Health

Here's a Health Checklist Every Woman in Her 20s Should See

If you're a woman in her 20s and have great solid good acceptable health insurance, there are a few things you may want to check on before you turn 30.

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Rose Taroyan, MD, MPH, gave ATTN: some tips on things you should get screened for before you're 30:

  • High blood pressure
  • Sexually Transmitted Infections (HIV, syphilis, gonorrhea, Chlamydia, hepatitis)
  • Depression and anxiety (screened with questionnaires like GAD-7, the Generalized Anxiety Disorder Assessment)
  • Breast cancer (risk assessment, genetic counseling and genetic testing)
  • Cervical cancer (via pap smears)
  • Melanoma (with periodic skin exams)
  • Latent Tuberculosis infection screening

The clinical assistant professor of family medicine at Keck School of Medicine of University of Southern California (USC) also explained there's "anticipatory guidance counseling," which is when you talk to your doctor about what supplements you should take (such as "folic acid intake during child bearing years"), as well as talking to your doctor about "healthy dietary habits."

It may seem like a lot, but it doesn't mean you should worry. "Most 20-30 year olds are healthy," she said.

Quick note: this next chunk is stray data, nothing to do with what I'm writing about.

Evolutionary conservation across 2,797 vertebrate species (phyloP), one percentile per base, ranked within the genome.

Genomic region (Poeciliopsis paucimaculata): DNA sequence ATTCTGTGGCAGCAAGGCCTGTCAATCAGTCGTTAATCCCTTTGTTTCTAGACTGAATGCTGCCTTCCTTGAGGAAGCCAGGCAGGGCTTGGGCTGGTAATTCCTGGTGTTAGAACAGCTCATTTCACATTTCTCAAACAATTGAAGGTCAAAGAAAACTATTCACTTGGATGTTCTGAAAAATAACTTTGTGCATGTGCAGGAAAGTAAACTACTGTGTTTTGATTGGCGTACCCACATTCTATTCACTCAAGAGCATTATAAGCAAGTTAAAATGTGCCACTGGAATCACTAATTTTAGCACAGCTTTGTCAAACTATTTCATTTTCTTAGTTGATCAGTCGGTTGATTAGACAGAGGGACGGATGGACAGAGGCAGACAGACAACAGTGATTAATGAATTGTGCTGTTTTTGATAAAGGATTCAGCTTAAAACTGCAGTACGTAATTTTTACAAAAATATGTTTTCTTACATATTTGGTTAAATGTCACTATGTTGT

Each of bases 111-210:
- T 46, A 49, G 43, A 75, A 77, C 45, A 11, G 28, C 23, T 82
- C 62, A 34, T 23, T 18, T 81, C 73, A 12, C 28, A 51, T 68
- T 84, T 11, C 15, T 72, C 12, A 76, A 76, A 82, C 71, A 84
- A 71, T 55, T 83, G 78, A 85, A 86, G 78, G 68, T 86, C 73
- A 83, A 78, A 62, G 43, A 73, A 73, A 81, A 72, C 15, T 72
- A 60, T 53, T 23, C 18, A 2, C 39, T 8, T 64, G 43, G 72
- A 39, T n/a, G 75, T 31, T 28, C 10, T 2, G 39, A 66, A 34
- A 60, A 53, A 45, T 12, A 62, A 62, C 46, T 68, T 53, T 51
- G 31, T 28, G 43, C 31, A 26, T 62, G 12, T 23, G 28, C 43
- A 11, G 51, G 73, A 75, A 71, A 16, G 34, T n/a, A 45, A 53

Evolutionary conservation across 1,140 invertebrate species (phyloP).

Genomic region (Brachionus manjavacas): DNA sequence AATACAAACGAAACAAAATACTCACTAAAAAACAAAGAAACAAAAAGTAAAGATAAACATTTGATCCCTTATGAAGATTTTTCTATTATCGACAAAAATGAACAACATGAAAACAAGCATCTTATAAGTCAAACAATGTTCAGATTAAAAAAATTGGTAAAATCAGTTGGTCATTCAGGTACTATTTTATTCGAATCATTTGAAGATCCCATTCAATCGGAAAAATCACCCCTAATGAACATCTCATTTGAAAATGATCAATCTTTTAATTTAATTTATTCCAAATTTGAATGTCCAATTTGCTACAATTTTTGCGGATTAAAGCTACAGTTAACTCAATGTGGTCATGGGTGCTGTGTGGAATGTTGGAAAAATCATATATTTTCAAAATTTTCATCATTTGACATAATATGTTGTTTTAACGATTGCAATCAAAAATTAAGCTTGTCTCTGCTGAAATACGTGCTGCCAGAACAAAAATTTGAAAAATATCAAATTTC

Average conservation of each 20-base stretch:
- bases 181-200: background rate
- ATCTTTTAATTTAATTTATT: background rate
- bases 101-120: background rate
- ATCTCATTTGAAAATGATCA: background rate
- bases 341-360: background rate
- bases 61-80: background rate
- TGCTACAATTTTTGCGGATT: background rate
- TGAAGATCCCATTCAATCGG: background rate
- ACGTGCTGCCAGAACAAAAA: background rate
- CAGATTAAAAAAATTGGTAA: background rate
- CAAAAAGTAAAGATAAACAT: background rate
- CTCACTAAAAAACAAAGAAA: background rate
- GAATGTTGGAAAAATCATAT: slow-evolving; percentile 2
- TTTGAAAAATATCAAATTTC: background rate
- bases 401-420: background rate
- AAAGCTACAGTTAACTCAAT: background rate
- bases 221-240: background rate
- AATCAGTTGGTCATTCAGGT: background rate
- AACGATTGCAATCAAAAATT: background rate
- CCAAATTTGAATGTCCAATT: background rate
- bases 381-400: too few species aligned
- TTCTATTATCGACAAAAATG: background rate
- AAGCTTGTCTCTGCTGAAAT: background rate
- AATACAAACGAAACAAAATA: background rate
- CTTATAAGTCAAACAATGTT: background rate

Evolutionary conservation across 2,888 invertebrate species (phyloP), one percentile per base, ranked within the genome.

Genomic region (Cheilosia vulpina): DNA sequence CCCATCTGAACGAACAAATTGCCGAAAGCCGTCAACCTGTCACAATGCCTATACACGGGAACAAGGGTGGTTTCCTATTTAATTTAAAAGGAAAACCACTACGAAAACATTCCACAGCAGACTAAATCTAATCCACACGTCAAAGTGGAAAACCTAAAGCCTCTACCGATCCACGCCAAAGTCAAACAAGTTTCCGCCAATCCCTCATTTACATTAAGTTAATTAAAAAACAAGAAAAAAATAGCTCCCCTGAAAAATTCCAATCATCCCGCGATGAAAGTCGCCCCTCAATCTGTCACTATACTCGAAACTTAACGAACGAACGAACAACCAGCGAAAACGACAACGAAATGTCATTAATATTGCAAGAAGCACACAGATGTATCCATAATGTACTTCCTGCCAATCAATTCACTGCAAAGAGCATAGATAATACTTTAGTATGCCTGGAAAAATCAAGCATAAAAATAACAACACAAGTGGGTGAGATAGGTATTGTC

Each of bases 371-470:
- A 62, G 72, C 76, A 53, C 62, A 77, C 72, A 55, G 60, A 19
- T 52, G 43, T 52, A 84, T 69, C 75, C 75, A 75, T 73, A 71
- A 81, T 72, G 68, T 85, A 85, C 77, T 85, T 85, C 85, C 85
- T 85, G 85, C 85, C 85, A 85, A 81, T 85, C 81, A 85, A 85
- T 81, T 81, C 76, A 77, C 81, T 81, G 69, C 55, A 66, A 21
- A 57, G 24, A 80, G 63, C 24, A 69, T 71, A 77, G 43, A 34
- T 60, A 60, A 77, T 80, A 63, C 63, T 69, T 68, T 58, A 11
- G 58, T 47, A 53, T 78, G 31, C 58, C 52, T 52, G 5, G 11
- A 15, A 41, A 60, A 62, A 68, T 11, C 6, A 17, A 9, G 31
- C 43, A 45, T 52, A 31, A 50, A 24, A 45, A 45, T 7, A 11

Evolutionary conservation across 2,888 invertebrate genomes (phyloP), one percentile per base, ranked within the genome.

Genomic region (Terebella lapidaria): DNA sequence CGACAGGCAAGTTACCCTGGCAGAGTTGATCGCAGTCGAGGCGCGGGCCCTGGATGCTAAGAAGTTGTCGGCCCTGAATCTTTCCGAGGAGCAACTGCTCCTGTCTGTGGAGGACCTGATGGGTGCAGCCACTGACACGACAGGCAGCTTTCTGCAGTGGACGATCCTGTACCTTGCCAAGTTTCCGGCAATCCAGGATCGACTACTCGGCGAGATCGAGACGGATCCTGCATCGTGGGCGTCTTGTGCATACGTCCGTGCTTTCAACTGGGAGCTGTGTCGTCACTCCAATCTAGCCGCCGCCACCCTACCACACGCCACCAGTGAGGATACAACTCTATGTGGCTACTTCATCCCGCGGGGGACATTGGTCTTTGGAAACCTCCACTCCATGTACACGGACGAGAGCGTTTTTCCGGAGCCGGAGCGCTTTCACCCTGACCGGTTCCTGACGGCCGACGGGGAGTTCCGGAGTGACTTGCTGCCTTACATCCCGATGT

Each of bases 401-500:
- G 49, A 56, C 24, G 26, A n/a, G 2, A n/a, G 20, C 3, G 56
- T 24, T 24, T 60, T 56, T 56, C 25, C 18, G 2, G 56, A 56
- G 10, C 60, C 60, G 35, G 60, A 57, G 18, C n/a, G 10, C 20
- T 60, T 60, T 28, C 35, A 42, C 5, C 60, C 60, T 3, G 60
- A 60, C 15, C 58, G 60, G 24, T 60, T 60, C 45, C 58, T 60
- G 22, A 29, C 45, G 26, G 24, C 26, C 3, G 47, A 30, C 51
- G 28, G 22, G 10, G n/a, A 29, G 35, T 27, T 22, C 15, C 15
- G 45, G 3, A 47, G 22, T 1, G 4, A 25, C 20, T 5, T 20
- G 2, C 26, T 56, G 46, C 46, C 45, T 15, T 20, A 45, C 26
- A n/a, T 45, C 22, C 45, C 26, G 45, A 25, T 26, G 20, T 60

"The cervical cancer screen is the most important," Taroyan said.

She went on to explain that "the biggest cancer in that age range is cervical cancer, which can be prevented by routine screening with pap smears that can be done during a routine physical by either the primary physician or gynecologist."

But if you're concerned about a family history of cancer, that's when you should sit down with your doctor and look into additional screenings.

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Some screenings, however, aren't available to women until after they've reached a certain age, such as lung cancer.

"Usually high risk patients over age 50 who smoke or used to smoke and quit within 15 years, at the moment, get Low dose CT chest screening annually for lung cancer," Taroyan explained.

"[That's because there's] not enough funding and research studies to start younger. This is something new that started in 2012 by American Lung Association. Before that it was not done. Recommendations are now followed by all primary care physicians. There needs to be set guidelines for insurances to cover screenings. At this moment, it is not recommended for any one younger. But if we were to start screening this age range, low dose CT scans would be the most effective way. "

Then there are potential health issues that simply don't have screenings, such as Cardiovascular Disease (CVD).

Cardiovascular disease (also known as heart disease) can refer to a series of issues, such as heart attacks, heart failure, arrhythmia, and heart valve problems, the American Heart Association explains.

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But that doesn't mean it's hopeless.

"The best way to prevent CVD is managing risk factors such as high blood pressure, high total cholesterol or high blood pressure, healthy weight with measure of BMI, healthy diet, not smoking and increased physical activity," Taroyan advised. "All of these risk factors are modifiable and screened through regular doctor visits."

So before you leave your 20s behind, think about giving yourself the best birthday gift you can — the gift of health.